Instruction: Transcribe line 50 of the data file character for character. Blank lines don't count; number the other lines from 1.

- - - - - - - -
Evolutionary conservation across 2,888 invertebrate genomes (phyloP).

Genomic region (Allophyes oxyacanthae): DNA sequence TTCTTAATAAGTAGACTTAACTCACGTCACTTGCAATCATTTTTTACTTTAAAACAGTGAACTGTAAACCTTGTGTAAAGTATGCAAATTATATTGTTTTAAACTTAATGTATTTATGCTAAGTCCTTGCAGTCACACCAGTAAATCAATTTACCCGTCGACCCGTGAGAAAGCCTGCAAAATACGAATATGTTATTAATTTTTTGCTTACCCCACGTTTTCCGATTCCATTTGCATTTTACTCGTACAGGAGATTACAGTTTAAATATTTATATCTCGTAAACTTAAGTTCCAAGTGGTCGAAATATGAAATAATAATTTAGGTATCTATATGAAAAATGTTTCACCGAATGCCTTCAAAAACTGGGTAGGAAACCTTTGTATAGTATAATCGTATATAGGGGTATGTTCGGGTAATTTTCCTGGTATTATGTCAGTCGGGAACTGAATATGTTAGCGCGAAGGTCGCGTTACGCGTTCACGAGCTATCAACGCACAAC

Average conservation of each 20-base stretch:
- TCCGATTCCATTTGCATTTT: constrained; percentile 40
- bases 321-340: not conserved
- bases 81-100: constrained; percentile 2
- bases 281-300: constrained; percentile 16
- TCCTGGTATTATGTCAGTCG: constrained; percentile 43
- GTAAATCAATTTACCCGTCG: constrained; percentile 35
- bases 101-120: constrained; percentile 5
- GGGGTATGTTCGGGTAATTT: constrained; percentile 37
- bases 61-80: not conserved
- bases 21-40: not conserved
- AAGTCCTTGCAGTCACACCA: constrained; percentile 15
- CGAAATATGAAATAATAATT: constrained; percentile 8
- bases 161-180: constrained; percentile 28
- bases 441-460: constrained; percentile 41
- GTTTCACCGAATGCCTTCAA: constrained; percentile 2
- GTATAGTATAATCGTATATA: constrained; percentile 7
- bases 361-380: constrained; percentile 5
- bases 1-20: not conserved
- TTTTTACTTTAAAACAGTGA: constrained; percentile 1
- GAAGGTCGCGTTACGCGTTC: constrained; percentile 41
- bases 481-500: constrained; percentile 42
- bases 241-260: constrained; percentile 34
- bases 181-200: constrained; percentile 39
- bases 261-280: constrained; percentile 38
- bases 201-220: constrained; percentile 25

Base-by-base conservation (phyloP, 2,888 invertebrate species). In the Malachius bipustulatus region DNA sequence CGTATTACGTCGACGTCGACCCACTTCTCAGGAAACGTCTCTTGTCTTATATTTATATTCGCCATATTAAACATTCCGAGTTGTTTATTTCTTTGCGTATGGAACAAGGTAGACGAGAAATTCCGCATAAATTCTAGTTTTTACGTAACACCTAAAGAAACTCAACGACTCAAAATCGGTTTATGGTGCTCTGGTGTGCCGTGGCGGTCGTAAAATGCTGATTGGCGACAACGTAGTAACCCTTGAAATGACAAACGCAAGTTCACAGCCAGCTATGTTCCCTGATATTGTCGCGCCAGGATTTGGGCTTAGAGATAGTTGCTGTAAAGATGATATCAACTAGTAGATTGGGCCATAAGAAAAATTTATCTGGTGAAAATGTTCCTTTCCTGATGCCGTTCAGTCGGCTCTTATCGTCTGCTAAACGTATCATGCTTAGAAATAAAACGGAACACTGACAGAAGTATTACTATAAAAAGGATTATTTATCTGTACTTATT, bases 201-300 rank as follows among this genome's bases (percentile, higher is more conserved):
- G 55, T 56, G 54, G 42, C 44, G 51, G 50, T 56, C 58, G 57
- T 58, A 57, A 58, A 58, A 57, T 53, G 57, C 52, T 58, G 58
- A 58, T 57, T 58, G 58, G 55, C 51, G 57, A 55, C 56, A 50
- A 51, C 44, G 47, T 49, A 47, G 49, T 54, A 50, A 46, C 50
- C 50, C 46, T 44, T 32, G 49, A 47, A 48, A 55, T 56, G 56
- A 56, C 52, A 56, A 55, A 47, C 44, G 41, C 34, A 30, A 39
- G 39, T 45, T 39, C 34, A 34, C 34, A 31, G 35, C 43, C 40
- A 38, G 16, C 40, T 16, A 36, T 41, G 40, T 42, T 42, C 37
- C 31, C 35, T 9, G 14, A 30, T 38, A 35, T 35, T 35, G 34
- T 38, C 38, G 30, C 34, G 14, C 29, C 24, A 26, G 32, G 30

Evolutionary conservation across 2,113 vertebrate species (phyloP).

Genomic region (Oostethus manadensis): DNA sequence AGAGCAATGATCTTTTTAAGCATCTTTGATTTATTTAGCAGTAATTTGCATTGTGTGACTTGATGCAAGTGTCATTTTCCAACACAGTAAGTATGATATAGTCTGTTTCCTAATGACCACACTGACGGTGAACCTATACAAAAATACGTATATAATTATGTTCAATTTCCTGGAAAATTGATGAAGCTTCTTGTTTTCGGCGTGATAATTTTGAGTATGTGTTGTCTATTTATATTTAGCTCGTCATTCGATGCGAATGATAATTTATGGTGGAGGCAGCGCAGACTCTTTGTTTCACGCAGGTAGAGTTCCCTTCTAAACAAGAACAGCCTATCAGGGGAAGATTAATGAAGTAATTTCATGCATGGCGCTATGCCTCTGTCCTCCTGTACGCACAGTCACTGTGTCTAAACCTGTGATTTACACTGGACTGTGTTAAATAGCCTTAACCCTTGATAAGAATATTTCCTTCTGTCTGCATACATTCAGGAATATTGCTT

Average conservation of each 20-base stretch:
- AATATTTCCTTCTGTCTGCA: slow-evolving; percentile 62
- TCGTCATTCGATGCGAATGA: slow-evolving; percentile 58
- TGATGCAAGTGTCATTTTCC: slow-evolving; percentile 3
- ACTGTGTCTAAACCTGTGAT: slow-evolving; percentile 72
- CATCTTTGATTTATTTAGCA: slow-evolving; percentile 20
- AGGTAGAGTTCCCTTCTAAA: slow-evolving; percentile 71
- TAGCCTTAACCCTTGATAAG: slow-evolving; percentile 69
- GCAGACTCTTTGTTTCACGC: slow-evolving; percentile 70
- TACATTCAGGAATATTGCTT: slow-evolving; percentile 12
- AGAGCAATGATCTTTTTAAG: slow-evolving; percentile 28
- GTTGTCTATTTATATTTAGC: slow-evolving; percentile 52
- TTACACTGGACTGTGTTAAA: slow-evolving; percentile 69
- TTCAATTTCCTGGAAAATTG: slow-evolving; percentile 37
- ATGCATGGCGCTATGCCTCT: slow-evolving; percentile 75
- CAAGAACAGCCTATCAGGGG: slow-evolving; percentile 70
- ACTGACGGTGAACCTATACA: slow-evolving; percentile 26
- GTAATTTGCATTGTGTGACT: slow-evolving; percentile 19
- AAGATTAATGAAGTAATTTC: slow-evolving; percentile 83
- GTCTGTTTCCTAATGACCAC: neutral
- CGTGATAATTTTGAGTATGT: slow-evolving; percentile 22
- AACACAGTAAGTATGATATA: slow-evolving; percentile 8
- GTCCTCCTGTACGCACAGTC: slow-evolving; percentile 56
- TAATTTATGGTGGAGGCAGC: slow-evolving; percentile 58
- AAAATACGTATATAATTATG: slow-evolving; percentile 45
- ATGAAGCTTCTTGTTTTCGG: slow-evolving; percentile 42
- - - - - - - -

- GCAGACTCTTTGTTTCACGC: slow-evolving; percentile 70